Sneha Bhura reports on new age spiritual cures for 30-something burnouts with money. Published in The Week, on August 3, 2019.
In 1964, the book Zorba the Greek by Nikos Kazantzakis came out. Its protagonist, the charming and mysterious Alexis Zorba, espoused a life of exuberance and love, wining and dining, finding joy in the here and now. Sort of a wild sage. In 1982, Chandra Mohan Jain aka Osho coined the concept of Zorba the Buddha. A homo novus or new man, this Zorba is spiritual but also knows how to sing, dance and make love and money. Sort of a capitalist monk. No surprises then that Delhi-NCR’s 12-year-old wellness and well-being hub, Zorba The Buddha, is founded by Osho disciple Ashwin Bharti. Time once called Zorba the Greek “nearly plotless but never pointless” – an apt description for the eccentric Bharti, too.
Plonked on a double bed, with a mango-yellow mosquito net falling lightly over four bamboo poles (like a DIY four-poster bed), in his spacious, high-ceilinged hut-like abode called Osho’s Kutir, Bharti settles for an interview on a rainy Monday afternoon. “I like journalists. I had been media-shy. Now I am not. Probably it is useful,” he admits in his soft-singing voice. Mostly, he is browsing through WhatsApp messages, seemingly bubbling over with emojis. The minutes pass with the sound of birds chirping, peacocks screaming, streams running and the rains pattering before Bharti suddenly starts talking about his upcoming trip to Mongolia via China. His infrequent sentences are often bookended by the words “with Osho’s grace.”
At Zorba The Buddha, there are no plaques or pictures paying homage to the spiritual guru and leader of the highly controversial Rajneesh movement, vividly captured in the blockbuster documentary Wild Wild Country. Spread over three acres with rolling hillocks, meandering ponds and quaint wooden huts retrofitted with modern amenities, Zorba The Buddha resembles a cross between an eco-resort and a luxury spa. Except that its offerings go far beyond cookie-cutter yoga and meditation sessions to include new age healing. Take, for instance, soul painting, where participants are blindfolded to the accompaniment of meditative music and made to choose colour palettes and a paintbrush. The abstract shapes oozing on the canvas in a state of trance are decoded for participants to gain insights into their mind and soul, so that later they are more mindful of their actions. “It was a deeply personal experience. It helped me look squarely into a childhood trauma,” says Pranav Gupta, 18, who coloured a cocoon. In biodynamic craniosacral therapy, a soft-touch healing procedure activates the passage of a cranium fluid from the head through the backbone, leaving one feeling light and focused. “Buddha created Vipassana when it was a different world,” says Bharti. “The society and mind are much more chaotic today. You need a new kind of meditation that is more cheerful and lively. Which is what we are doing here.”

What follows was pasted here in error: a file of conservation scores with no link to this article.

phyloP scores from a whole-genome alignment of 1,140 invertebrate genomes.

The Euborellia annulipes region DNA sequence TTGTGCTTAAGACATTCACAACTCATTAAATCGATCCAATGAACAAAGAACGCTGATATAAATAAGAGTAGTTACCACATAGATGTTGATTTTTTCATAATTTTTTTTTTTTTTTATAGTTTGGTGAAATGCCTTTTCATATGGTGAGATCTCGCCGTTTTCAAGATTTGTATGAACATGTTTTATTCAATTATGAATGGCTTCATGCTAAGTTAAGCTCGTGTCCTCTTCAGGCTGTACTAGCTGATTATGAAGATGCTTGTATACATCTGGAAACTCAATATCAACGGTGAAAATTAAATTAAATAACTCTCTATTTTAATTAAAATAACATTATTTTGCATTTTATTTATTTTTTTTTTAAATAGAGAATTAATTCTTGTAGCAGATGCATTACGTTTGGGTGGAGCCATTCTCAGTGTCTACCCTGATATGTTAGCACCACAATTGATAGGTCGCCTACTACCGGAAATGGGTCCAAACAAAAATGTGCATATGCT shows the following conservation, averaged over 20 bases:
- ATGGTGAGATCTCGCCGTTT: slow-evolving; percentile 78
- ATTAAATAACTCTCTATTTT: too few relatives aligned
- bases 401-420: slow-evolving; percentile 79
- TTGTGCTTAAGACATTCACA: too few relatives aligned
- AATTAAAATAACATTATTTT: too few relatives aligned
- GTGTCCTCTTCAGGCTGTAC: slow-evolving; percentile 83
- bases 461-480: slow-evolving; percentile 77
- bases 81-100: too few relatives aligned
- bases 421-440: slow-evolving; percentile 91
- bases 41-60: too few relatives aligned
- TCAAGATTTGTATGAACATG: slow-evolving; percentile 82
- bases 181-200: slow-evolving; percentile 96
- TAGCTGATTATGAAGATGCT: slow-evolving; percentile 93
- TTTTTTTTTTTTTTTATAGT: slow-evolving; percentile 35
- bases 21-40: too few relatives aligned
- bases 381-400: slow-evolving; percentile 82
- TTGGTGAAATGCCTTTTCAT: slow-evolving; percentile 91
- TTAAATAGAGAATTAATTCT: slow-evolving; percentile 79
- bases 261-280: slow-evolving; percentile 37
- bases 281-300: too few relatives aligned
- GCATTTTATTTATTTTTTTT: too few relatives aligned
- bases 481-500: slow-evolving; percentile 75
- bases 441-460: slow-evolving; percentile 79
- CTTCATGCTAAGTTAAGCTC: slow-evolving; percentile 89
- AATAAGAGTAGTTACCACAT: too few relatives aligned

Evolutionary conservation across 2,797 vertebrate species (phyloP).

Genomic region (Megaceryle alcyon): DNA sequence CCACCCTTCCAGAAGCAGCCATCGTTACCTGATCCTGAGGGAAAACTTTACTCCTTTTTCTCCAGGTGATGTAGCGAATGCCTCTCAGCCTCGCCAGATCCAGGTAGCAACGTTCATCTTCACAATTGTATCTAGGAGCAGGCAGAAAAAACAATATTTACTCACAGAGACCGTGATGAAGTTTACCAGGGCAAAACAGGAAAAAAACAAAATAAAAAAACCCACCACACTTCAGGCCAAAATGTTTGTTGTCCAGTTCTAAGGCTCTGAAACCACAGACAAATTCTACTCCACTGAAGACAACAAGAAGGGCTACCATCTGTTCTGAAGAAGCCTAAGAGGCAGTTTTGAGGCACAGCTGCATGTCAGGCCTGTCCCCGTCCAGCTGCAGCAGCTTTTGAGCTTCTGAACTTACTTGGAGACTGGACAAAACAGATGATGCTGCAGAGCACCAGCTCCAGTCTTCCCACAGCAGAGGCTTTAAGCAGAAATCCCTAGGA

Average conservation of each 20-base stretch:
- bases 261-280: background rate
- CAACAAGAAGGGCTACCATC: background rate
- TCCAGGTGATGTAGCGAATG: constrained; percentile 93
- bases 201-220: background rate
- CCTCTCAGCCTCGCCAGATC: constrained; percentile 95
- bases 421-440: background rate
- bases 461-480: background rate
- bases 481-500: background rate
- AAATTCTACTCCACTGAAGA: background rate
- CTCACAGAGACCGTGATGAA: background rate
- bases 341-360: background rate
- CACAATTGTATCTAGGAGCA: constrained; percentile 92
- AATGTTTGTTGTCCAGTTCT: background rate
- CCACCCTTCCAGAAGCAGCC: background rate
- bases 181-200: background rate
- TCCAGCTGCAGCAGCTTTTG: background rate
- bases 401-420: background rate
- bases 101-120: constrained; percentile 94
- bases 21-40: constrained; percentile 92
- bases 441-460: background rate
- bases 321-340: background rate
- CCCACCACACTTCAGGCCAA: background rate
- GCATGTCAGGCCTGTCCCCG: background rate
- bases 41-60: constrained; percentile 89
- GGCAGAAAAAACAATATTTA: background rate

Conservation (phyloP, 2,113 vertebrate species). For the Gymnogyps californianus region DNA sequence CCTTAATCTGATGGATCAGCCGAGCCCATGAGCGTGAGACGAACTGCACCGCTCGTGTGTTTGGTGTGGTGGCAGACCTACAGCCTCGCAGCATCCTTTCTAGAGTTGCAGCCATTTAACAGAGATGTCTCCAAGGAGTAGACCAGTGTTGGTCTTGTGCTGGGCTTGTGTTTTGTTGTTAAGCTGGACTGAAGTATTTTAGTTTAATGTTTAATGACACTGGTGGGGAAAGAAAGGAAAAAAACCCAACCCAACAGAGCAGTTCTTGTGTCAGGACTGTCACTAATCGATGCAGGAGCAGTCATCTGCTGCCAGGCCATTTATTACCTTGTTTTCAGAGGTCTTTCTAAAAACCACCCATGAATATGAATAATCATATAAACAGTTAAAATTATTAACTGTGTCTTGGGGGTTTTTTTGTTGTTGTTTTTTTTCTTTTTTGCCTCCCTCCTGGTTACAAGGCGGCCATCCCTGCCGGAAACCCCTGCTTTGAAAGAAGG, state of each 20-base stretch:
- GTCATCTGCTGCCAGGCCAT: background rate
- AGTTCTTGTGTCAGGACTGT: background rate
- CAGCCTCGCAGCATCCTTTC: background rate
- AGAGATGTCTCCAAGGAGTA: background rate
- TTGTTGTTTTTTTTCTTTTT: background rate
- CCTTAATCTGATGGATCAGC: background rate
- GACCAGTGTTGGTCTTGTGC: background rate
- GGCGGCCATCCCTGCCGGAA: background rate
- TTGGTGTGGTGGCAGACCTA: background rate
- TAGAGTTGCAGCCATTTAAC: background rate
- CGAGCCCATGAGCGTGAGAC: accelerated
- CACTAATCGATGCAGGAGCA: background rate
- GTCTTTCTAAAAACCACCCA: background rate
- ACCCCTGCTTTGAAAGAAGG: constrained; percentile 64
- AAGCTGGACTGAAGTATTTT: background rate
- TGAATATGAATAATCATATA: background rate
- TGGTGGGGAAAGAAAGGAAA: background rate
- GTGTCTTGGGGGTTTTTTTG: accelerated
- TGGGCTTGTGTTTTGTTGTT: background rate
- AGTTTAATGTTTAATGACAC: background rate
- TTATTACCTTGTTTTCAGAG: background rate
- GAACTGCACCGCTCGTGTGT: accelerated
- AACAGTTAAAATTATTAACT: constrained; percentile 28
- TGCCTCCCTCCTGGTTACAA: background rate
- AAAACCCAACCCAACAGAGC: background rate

There are more than 400 diverse programmes at Zorba The Buddha, which claims to be one of the largest open faith centres in the world. “In the number of programmes we offer in holistic wellness, there are only three more centres in the world bigger than us,” says Bharti. “This place is not modelled on the Osho Ashram in Pune, but the vision behind it is definitely his.” Be it the Full Moon Meditation or the no-moon one, Osho lurks in the background among the urbane, upper middleclass, well-travelled, 30-something burnouts at Zorba. They may not be orange-clad followers, but are searching for meaning, oneness and timelessness all the same. “Seeking truth and happiness is a luxury of life. Only the fortunate ones are able to work on it,” says Bharti, adding that Osho’s followers are silently growing.
Harsh Vardhan, 32, once had it all. He slummed it in the corporate world for 11 years in different continents, his sojourns punctuated with heartbreaks. He tried life coaches, Buddhist ideology-based chanting and mindfulness exercises before landing at Zorba. Here, he discovered AUM meditation, developed by Osho Humaniversity in the Netherlands. In this emotional cleaning ritual, he enacted 24 emotions, lasting 15 minutes each, by pairing with and switching between 24 different partners in a continuous swirl. “By turns, I was sorry, angry or in love…. The most beautiful thing was saying sorry and then saying I love you to complete strangers,” says Vardhan, who now volunteers at Zorba’s onboarding and enrolment operations.
Bharti was 18 when he first met Osho in Pune. He borrowed his friend’s maroon robes to meet him. “Osho asked me about the meditations I did,” he recalls. “Then he touched my third eye, and I had a feeling of no-mind or thoughtlessness.” Thereafter, he became a disciple, but without renouncing his worldly desires. A businessman and philanthropist, he later set up an international artists residency called Global Arts Village. Zorba is the reincarnation of that residency. What did Bharti think of Wild Wild Country? “Oh, it is wonderfully made. So well edited. It is like a thriller,” he says. “But the content is one sided…. I did not think they depicted Osho’s work and his side of the story.” He is of the view that Ma Anand Sheela, Osho’s one-time personal assistant, was the cause of the debacle. Switzerland-based Sheela, who managed the Rajneeshpuram ashram in Oregon in the 1980s, was accused of attempted murder, felony and a bio-terror attack. She enthralled and enraged millions post Wild Wild Country; Priyanka Chopra is set to play her in a planned biopic.
Has Bharti met Sheela? He lowers his voice to a whisper. “She is going to come here this month,” he reveals. “Some people here have invited her for a women’s festival, and she has accepted.” He seems unfazed about her visit. “Some people are telling me not to invite her,” he says. “They asked me if it is okay. But I am fine.”
the week.in – featured image by Osho News